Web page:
Malegaon, also known as the Manchester of Maharastra because of its powerlooms and textile based economy, was rocked by bomb blasts last September in which more than 30 innocent lives were lost. More than 300 people were injured and as is generally the case in India, the victims still await for justice.
Civic elections were held recently for the 71 out of 72 seats in Malegaon recently. Newly formed Indian Muslim Congress Party (IMCP) pulled off a surprise by bagging 27 seats relegating Congress to the second position with 15 seats. IMCP was formed days before the elections by Mufti Mohammed Ismail, an influential cleric from the city and fought elections on the development plank. Mufti Ismail was also credited helping keeping peace in the volatile city after the bomb blasts last year.
The leaders of the IMCP or the Teesra Mahaz (Third Front), stitched together by Mufti Muhammed Ismael, had fought with development as their agenda. Ismael was among the local community leaders who have been credited with helping the police keep peace in the town after serial bomb blasts hit the town on September 9, 2006. [TwoCircles.net]
Unfazed by the fatwa issued against him by another local priest, Moulana Azhari, and the scorn heaped by stalwarts of the Congress and Janata Dal, Ismail pulled big crowds at his meetings in which he sought votes for his “third front” in the name of development. [Khabrein.info]
But is the IMCP victory all that surprising? A lot of Muslims in Malegaon were frustated by the lack of proper investigation in last year’s blast and that certainly went against the Congress which is in power at both the state and the centre. It also suffered in the civic elections in the town of Bhiwandi where Samajwadi Party pipped it to the second place with 17 seats.
The elections in Malegaon, however, raise some important questions. Is this a move towards formulation of a Muslim party in places where Muslims have a definite say in elections? Indian Muslims till now have had faith in the democratic and electoral process in India. By choice, they didn’t form a party of their own and more importantly, the influential clerics never involved themselves in politics. There have been exceptions in this regard and a relevant example would be the performance of Badruddin Ajmal and his party Assam United Democratic Front (AUDF) in last year’s Assam elections. But such dalliance have been few and far on the Indian political landscape. The very fact that Mufti Ismail projected his party as a third alternative (teesra mahaz), fought on the issue of development and was able to capture the imagination of the electorate shows that something is amiss with our bigger political parties. Also, have the clerics decided that they have had enough with the corrupt politicians and are now joining the electoral fray? More importantly, is this good for India?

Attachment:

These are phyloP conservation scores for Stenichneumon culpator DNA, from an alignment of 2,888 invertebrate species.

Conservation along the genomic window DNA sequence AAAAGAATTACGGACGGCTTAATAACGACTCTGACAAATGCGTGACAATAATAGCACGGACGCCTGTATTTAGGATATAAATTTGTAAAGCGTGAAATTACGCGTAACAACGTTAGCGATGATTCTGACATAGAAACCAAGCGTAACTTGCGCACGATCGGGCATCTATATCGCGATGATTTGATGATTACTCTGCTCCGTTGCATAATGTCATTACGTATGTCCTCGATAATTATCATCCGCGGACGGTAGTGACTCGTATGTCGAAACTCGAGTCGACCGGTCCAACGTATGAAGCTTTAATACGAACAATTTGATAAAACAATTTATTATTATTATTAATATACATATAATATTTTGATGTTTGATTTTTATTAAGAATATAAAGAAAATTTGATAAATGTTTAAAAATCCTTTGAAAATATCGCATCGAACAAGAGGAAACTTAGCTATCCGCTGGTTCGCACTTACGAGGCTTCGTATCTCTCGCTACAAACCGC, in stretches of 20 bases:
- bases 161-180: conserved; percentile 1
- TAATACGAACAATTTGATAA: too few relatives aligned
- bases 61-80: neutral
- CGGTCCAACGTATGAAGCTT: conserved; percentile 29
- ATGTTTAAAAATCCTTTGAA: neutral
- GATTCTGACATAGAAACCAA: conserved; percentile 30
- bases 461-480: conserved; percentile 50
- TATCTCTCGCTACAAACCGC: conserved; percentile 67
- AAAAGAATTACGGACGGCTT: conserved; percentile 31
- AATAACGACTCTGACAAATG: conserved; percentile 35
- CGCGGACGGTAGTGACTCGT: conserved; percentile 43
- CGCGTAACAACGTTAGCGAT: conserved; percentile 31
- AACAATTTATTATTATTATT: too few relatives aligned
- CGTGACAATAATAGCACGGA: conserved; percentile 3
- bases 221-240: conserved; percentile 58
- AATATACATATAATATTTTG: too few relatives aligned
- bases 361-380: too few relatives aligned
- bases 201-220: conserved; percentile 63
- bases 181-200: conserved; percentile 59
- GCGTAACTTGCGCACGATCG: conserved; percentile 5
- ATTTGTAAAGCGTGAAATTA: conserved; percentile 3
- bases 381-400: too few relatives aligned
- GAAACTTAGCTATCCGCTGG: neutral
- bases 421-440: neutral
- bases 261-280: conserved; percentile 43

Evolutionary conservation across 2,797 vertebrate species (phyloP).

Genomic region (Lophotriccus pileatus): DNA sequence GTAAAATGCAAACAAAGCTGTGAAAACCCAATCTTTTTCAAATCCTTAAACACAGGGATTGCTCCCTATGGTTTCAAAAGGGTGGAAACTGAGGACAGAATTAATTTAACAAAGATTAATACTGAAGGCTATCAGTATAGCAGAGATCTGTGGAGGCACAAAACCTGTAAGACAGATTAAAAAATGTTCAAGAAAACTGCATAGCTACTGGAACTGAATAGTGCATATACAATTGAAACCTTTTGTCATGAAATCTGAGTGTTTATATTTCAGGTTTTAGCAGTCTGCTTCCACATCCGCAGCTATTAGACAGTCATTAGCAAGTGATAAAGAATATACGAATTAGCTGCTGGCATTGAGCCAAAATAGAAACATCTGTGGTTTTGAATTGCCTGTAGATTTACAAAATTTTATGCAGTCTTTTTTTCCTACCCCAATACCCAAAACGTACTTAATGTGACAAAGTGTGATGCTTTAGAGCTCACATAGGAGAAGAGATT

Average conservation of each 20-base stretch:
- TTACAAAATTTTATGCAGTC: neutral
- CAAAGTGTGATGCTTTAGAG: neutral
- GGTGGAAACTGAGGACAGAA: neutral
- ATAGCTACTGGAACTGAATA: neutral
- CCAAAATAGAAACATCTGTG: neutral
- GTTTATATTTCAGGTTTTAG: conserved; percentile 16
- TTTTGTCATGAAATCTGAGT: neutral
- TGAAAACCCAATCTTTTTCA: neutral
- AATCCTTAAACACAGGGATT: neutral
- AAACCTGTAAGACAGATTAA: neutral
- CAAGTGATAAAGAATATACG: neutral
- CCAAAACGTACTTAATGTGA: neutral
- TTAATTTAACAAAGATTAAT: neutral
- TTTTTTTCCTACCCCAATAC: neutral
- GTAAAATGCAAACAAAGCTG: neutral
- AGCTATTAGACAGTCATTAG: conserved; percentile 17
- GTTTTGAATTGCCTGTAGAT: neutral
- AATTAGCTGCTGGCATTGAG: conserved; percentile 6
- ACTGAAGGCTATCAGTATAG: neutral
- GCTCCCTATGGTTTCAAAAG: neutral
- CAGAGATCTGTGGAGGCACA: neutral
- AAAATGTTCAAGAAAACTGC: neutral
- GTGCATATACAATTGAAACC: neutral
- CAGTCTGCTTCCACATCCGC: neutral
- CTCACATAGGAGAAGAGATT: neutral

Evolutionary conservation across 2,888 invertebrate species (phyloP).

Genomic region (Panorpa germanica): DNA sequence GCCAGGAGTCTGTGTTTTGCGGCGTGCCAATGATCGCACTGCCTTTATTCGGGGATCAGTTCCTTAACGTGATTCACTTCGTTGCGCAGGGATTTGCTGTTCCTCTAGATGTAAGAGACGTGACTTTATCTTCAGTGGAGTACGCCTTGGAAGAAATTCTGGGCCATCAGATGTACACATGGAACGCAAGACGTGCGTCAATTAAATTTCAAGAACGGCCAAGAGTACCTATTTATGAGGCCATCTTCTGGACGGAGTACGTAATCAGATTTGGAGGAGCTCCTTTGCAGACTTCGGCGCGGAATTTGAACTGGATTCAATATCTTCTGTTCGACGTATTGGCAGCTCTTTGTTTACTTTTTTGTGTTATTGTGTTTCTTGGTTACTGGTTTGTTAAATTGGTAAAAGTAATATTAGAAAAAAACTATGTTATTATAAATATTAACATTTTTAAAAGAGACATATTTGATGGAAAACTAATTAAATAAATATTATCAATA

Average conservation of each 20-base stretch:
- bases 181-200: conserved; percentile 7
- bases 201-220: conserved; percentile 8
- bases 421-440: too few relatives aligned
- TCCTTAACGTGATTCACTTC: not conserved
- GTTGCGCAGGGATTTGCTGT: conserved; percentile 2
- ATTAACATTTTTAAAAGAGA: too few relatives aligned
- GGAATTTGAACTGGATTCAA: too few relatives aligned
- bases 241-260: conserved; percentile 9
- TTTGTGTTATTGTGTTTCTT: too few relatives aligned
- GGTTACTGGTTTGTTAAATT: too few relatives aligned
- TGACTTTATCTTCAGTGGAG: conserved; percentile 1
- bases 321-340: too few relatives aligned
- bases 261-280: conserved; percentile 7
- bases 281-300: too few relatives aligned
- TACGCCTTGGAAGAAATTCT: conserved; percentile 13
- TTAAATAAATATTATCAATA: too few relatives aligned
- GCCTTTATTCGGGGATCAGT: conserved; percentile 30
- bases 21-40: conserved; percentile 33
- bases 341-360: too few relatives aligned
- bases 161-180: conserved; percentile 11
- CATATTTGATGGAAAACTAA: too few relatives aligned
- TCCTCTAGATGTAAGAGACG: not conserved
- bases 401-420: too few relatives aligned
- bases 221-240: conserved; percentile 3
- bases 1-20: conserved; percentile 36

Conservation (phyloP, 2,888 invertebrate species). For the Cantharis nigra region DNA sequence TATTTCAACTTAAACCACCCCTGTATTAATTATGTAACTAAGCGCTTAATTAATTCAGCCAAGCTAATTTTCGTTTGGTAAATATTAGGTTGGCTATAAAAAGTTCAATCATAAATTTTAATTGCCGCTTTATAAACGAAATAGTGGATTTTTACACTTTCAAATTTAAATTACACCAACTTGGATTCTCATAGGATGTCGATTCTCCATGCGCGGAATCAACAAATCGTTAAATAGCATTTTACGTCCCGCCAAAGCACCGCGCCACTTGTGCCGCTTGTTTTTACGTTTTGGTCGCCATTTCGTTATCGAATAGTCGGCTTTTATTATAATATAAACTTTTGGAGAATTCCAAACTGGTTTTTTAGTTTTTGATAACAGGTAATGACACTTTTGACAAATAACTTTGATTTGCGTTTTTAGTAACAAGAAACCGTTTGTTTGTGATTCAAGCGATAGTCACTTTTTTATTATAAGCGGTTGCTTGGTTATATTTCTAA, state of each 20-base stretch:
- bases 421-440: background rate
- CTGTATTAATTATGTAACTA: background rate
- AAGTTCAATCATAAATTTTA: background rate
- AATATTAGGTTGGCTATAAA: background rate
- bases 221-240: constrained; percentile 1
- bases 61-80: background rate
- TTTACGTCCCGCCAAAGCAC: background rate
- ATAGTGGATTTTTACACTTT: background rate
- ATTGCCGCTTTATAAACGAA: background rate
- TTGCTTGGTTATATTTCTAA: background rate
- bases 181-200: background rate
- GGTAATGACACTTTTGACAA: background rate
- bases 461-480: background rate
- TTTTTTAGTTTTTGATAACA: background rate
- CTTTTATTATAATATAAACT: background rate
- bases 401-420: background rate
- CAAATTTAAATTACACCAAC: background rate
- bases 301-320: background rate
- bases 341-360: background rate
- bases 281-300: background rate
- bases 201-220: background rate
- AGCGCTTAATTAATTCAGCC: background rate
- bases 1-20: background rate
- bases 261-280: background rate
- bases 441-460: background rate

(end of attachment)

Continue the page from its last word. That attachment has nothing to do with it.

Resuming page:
Personally, I am against religion based parties in India but then as the BJP has shown, you can ignore two of the biggest minority groups in India and still rule over the destiny of 1 billion Indians for five years. Shiromani Akali Dal is a Sikh party and religion and politics are entwined in Punjab. So, does it helps if you are concentrated in a region, play communal politics and still be acceptable to the mainstream? Or can you be a party of only the majority group and still be fine? And when no political party in India is tackling the real issues of Indian Muslims namely poverty and education, is it really a bad idea to have someone who can fight for their rights and help address their genuine grievances?